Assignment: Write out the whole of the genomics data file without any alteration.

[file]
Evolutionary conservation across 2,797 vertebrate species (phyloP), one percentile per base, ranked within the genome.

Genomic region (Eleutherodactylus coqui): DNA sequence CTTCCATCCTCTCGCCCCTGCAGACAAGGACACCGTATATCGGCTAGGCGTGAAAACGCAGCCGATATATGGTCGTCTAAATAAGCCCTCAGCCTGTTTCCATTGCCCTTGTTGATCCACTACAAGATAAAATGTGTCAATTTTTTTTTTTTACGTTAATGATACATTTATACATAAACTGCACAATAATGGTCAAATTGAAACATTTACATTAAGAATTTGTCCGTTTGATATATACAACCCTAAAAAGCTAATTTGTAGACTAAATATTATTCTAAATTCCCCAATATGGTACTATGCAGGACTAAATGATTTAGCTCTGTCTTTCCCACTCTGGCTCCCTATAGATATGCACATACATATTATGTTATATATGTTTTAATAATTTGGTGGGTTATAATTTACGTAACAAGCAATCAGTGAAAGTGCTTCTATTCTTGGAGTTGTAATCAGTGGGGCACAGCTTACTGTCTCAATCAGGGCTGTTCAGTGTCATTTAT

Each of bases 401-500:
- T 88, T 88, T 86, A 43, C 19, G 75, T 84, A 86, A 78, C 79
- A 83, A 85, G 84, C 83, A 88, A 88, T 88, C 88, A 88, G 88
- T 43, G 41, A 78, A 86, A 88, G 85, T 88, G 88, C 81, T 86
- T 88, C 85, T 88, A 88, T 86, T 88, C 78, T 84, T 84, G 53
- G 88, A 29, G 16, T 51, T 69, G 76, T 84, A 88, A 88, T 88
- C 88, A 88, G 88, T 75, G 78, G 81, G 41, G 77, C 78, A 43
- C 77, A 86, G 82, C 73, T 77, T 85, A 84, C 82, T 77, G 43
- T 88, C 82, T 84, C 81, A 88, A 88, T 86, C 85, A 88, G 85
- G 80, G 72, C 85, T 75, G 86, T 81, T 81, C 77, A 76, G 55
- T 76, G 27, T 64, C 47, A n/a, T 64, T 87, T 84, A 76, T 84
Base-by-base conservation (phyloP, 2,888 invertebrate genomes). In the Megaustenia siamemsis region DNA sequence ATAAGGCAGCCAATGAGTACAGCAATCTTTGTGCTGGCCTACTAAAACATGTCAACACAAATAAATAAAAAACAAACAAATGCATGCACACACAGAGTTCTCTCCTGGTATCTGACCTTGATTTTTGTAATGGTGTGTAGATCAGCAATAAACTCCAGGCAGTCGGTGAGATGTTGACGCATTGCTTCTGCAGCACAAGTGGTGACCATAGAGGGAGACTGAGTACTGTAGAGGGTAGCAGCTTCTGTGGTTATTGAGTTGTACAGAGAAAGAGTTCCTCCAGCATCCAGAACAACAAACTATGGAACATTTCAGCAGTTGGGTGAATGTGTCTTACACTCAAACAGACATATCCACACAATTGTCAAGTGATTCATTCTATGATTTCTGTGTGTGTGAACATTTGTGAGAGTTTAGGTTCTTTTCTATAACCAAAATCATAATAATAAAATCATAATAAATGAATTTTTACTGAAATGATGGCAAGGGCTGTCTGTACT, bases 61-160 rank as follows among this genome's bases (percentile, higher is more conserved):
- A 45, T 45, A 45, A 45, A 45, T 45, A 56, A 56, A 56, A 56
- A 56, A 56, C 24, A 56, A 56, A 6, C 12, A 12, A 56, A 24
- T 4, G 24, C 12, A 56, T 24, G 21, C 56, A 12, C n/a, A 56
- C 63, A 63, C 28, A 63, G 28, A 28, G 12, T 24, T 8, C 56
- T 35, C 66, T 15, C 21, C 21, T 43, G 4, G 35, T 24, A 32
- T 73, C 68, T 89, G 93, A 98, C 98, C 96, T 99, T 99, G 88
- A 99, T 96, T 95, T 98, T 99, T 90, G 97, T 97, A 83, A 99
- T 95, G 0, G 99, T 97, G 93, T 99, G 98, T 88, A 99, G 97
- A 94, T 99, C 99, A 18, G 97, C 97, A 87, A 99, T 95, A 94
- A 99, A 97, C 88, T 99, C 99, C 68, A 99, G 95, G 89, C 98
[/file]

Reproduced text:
Evolutionary conservation across 2,797 vertebrate species (phyloP), one percentile per base, ranked within the genome.

Genomic region (Eleutherodactylus coqui): DNA sequence CTTCCATCCTCTCGCCCCTGCAGACAAGGACACCGTATATCGGCTAGGCGTGAAAACGCAGCCGATATATGGTCGTCTAAATAAGCCCTCAGCCTGTTTCCATTGCCCTTGTTGATCCACTACAAGATAAAATGTGTCAATTTTTTTTTTTTACGTTAATGATACATTTATACATAAACTGCACAATAATGGTCAAATTGAAACATTTACATTAAGAATTTGTCCGTTTGATATATACAACCCTAAAAAGCTAATTTGTAGACTAAATATTATTCTAAATTCCCCAATATGGTACTATGCAGGACTAAATGATTTAGCTCTGTCTTTCCCACTCTGGCTCCCTATAGATATGCACATACATATTATGTTATATATGTTTTAATAATTTGGTGGGTTATAATTTACGTAACAAGCAATCAGTGAAAGTGCTTCTATTCTTGGAGTTGTAATCAGTGGGGCACAGCTTACTGTCTCAATCAGGGCTGTTCAGTGTCATTTAT

Each of bases 401-500:
- T 88, T 88, T 86, A 43, C 19, G 75, T 84, A 86, A 78, C 79
- A 83, A 85, G 84, C 83, A 88, A 88, T 88, C 88, A 88, G 88
- T 43, G 41, A 78, A 86, A 88, G 85, T 88, G 88, C 81, T 86
- T 88, C 85, T 88, A 88, T 86, T 88, C 78, T 84, T 84, G 53
- G 88, A 29, G 16, T 51, T 69, G 76, T 84, A 88, A 88, T 88
- C 88, A 88, G 88, T 75, G 78, G 81, G 41, G 77, C 78, A 43
- C 77, A 86, G 82, C 73, T 77, T 85, A 84, C 82, T 77, G 43
- T 88, C 82, T 84, C 81, A 88, A 88, T 86, C 85, A 88, G 85
- G 80, G 72, C 85, T 75, G 86, T 81, T 81, C 77, A 76, G 55
- T 76, G 27, T 64, C 47, A n/a, T 64, T 87, T 84, A 76, T 84
Base-by-base conservation (phyloP, 2,888 invertebrate genomes). In the Megaustenia siamemsis region DNA sequence ATAAGGCAGCCAATGAGTACAGCAATCTTTGTGCTGGCCTACTAAAACATGTCAACACAAATAAATAAAAAACAAACAAATGCATGCACACACAGAGTTCTCTCCTGGTATCTGACCTTGATTTTTGTAATGGTGTGTAGATCAGCAATAAACTCCAGGCAGTCGGTGAGATGTTGACGCATTGCTTCTGCAGCACAAGTGGTGACCATAGAGGGAGACTGAGTACTGTAGAGGGTAGCAGCTTCTGTGGTTATTGAGTTGTACAGAGAAAGAGTTCCTCCAGCATCCAGAACAACAAACTATGGAACATTTCAGCAGTTGGGTGAATGTGTCTTACACTCAAACAGACATATCCACACAATTGTCAAGTGATTCATTCTATGATTTCTGTGTGTGTGAACATTTGTGAGAGTTTAGGTTCTTTTCTATAACCAAAATCATAATAATAAAATCATAATAAATGAATTTTTACTGAAATGATGGCAAGGGCTGTCTGTACT, bases 61-160 rank as follows among this genome's bases (percentile, higher is more conserved):
- A 45, T 45, A 45, A 45, A 45, T 45, A 56, A 56, A 56, A 56
- A 56, A 56, C 24, A 56, A 56, A 6, C 12, A 12, A 56, A 24
- T 4, G 24, C 12, A 56, T 24, G 21, C 56, A 12, C n/a, A 56
- C 63, A 63, C 28, A 63, G 28, A 28, G 12, T 24, T 8, C 56
- T 35, C 66, T 15, C 21, C 21, T 43, G 4, G 35, T 24, A 32
- T 73, C 68, T 89, G 93, A 98, C 98, C 96, T 99, T 99, G 88
- A 99, T 96, T 95, T 98, T 99, T 90, G 97, T 97, A 83, A 99
- T 95, G 0, G 99, T 97, G 93, T 99, G 98, T 88, A 99, G 97
- A 94, T 99, C 99, A 18, G 97, C 97, A 87, A 99, T 95, A 94
- A 99, A 97, C 88, T 99, C 99, C 68, A 99, G 95, G 89, C 98